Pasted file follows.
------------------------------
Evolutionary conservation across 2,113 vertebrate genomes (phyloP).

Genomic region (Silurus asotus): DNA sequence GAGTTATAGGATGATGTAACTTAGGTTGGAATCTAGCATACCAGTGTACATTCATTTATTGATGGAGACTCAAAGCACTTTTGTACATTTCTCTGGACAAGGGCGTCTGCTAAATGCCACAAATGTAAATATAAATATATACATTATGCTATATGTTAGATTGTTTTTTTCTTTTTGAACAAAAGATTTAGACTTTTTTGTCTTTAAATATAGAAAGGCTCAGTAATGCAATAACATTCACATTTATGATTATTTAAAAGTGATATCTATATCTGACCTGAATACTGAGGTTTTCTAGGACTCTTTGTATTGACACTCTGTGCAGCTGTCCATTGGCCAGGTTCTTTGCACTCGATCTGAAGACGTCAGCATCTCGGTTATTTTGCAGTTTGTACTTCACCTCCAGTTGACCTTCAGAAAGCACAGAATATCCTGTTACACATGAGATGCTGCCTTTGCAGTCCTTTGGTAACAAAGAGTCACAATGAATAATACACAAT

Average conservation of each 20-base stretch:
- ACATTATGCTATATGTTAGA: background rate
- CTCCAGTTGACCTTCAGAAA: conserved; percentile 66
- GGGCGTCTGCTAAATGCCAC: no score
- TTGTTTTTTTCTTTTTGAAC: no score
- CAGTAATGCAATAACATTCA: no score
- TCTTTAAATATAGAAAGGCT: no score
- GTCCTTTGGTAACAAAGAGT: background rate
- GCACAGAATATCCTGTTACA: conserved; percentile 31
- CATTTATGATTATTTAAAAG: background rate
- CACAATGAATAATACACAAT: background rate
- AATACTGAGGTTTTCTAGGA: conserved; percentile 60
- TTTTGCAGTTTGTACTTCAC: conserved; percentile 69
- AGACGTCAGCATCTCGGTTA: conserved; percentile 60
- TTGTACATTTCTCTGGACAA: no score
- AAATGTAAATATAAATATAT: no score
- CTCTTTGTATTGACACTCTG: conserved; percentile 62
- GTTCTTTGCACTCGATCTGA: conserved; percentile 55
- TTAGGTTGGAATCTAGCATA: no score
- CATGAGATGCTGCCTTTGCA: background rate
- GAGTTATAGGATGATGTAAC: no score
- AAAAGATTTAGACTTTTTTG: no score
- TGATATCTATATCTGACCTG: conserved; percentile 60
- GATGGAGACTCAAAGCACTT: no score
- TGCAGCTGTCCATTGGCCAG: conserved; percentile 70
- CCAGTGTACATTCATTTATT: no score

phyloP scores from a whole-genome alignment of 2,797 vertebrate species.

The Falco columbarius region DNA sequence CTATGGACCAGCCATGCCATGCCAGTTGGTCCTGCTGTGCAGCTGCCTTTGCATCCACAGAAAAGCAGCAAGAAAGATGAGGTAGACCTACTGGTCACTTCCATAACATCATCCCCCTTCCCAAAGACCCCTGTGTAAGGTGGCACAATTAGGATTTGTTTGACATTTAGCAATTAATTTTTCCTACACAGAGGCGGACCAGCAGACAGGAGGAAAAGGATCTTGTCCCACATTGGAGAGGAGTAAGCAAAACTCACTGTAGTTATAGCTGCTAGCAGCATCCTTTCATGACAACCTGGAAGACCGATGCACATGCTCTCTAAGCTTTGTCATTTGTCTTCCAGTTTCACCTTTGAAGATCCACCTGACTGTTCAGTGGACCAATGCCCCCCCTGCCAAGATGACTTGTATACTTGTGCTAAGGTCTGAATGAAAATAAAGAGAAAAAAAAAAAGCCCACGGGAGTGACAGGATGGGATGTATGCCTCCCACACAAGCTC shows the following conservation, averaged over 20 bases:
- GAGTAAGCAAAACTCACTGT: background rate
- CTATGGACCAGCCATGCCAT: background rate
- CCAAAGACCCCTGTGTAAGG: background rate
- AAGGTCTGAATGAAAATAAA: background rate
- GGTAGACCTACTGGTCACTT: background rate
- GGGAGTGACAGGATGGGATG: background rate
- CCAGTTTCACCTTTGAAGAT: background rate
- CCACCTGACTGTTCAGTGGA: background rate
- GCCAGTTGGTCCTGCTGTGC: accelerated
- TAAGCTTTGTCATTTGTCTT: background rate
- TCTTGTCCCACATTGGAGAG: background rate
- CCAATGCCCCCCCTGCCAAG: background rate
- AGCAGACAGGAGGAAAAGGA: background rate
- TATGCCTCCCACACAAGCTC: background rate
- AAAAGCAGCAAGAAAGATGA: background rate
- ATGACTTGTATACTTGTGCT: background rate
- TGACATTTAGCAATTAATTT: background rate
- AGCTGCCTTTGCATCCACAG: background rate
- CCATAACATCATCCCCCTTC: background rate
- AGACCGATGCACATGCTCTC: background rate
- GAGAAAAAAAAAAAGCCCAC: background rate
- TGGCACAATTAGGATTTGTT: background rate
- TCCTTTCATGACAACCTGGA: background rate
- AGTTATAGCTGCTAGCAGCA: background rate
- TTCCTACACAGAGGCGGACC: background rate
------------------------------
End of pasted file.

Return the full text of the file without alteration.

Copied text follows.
Evolutionary conservation across 2,113 vertebrate genomes (phyloP).

Genomic region (Silurus asotus): DNA sequence GAGTTATAGGATGATGTAACTTAGGTTGGAATCTAGCATACCAGTGTACATTCATTTATTGATGGAGACTCAAAGCACTTTTGTACATTTCTCTGGACAAGGGCGTCTGCTAAATGCCACAAATGTAAATATAAATATATACATTATGCTATATGTTAGATTGTTTTTTTCTTTTTGAACAAAAGATTTAGACTTTTTTGTCTTTAAATATAGAAAGGCTCAGTAATGCAATAACATTCACATTTATGATTATTTAAAAGTGATATCTATATCTGACCTGAATACTGAGGTTTTCTAGGACTCTTTGTATTGACACTCTGTGCAGCTGTCCATTGGCCAGGTTCTTTGCACTCGATCTGAAGACGTCAGCATCTCGGTTATTTTGCAGTTTGTACTTCACCTCCAGTTGACCTTCAGAAAGCACAGAATATCCTGTTACACATGAGATGCTGCCTTTGCAGTCCTTTGGTAACAAAGAGTCACAATGAATAATACACAAT

Average conservation of each 20-base stretch:
- ACATTATGCTATATGTTAGA: background rate
- CTCCAGTTGACCTTCAGAAA: conserved; percentile 66
- GGGCGTCTGCTAAATGCCAC: no score
- TTGTTTTTTTCTTTTTGAAC: no score
- CAGTAATGCAATAACATTCA: no score
- TCTTTAAATATAGAAAGGCT: no score
- GTCCTTTGGTAACAAAGAGT: background rate
- GCACAGAATATCCTGTTACA: conserved; percentile 31
- CATTTATGATTATTTAAAAG: background rate
- CACAATGAATAATACACAAT: background rate
- AATACTGAGGTTTTCTAGGA: conserved; percentile 60
- TTTTGCAGTTTGTACTTCAC: conserved; percentile 69
- AGACGTCAGCATCTCGGTTA: conserved; percentile 60
- TTGTACATTTCTCTGGACAA: no score
- AAATGTAAATATAAATATAT: no score
- CTCTTTGTATTGACACTCTG: conserved; percentile 62
- GTTCTTTGCACTCGATCTGA: conserved; percentile 55
- TTAGGTTGGAATCTAGCATA: no score
- CATGAGATGCTGCCTTTGCA: background rate
- GAGTTATAGGATGATGTAAC: no score
- AAAAGATTTAGACTTTTTTG: no score
- TGATATCTATATCTGACCTG: conserved; percentile 60
- GATGGAGACTCAAAGCACTT: no score
- TGCAGCTGTCCATTGGCCAG: conserved; percentile 70
- CCAGTGTACATTCATTTATT: no score

phyloP scores from a whole-genome alignment of 2,797 vertebrate species.

The Falco columbarius region DNA sequence CTATGGACCAGCCATGCCATGCCAGTTGGTCCTGCTGTGCAGCTGCCTTTGCATCCACAGAAAAGCAGCAAGAAAGATGAGGTAGACCTACTGGTCACTTCCATAACATCATCCCCCTTCCCAAAGACCCCTGTGTAAGGTGGCACAATTAGGATTTGTTTGACATTTAGCAATTAATTTTTCCTACACAGAGGCGGACCAGCAGACAGGAGGAAAAGGATCTTGTCCCACATTGGAGAGGAGTAAGCAAAACTCACTGTAGTTATAGCTGCTAGCAGCATCCTTTCATGACAACCTGGAAGACCGATGCACATGCTCTCTAAGCTTTGTCATTTGTCTTCCAGTTTCACCTTTGAAGATCCACCTGACTGTTCAGTGGACCAATGCCCCCCCTGCCAAGATGACTTGTATACTTGTGCTAAGGTCTGAATGAAAATAAAGAGAAAAAAAAAAAGCCCACGGGAGTGACAGGATGGGATGTATGCCTCCCACACAAGCTC shows the following conservation, averaged over 20 bases:
- GAGTAAGCAAAACTCACTGT: background rate
- CTATGGACCAGCCATGCCAT: background rate
- CCAAAGACCCCTGTGTAAGG: background rate
- AAGGTCTGAATGAAAATAAA: background rate
- GGTAGACCTACTGGTCACTT: background rate
- GGGAGTGACAGGATGGGATG: background rate
- CCAGTTTCACCTTTGAAGAT: background rate
- CCACCTGACTGTTCAGTGGA: background rate
- GCCAGTTGGTCCTGCTGTGC: accelerated
- TAAGCTTTGTCATTTGTCTT: background rate
- TCTTGTCCCACATTGGAGAG: background rate
- CCAATGCCCCCCCTGCCAAG: background rate
- AGCAGACAGGAGGAAAAGGA: background rate
- TATGCCTCCCACACAAGCTC: background rate
- AAAAGCAGCAAGAAAGATGA: background rate
- ATGACTTGTATACTTGTGCT: background rate
- TGACATTTAGCAATTAATTT: background rate
- AGCTGCCTTTGCATCCACAG: background rate
- CCATAACATCATCCCCCTTC: background rate
- AGACCGATGCACATGCTCTC: background rate
- GAGAAAAAAAAAAAGCCCAC: background rate
- TGGCACAATTAGGATTTGTT: background rate
- TCCTTTCATGACAACCTGGA: background rate
- AGTTATAGCTGCTAGCAGCA: background rate
- TTCCTACACAGAGGCGGACC: background rate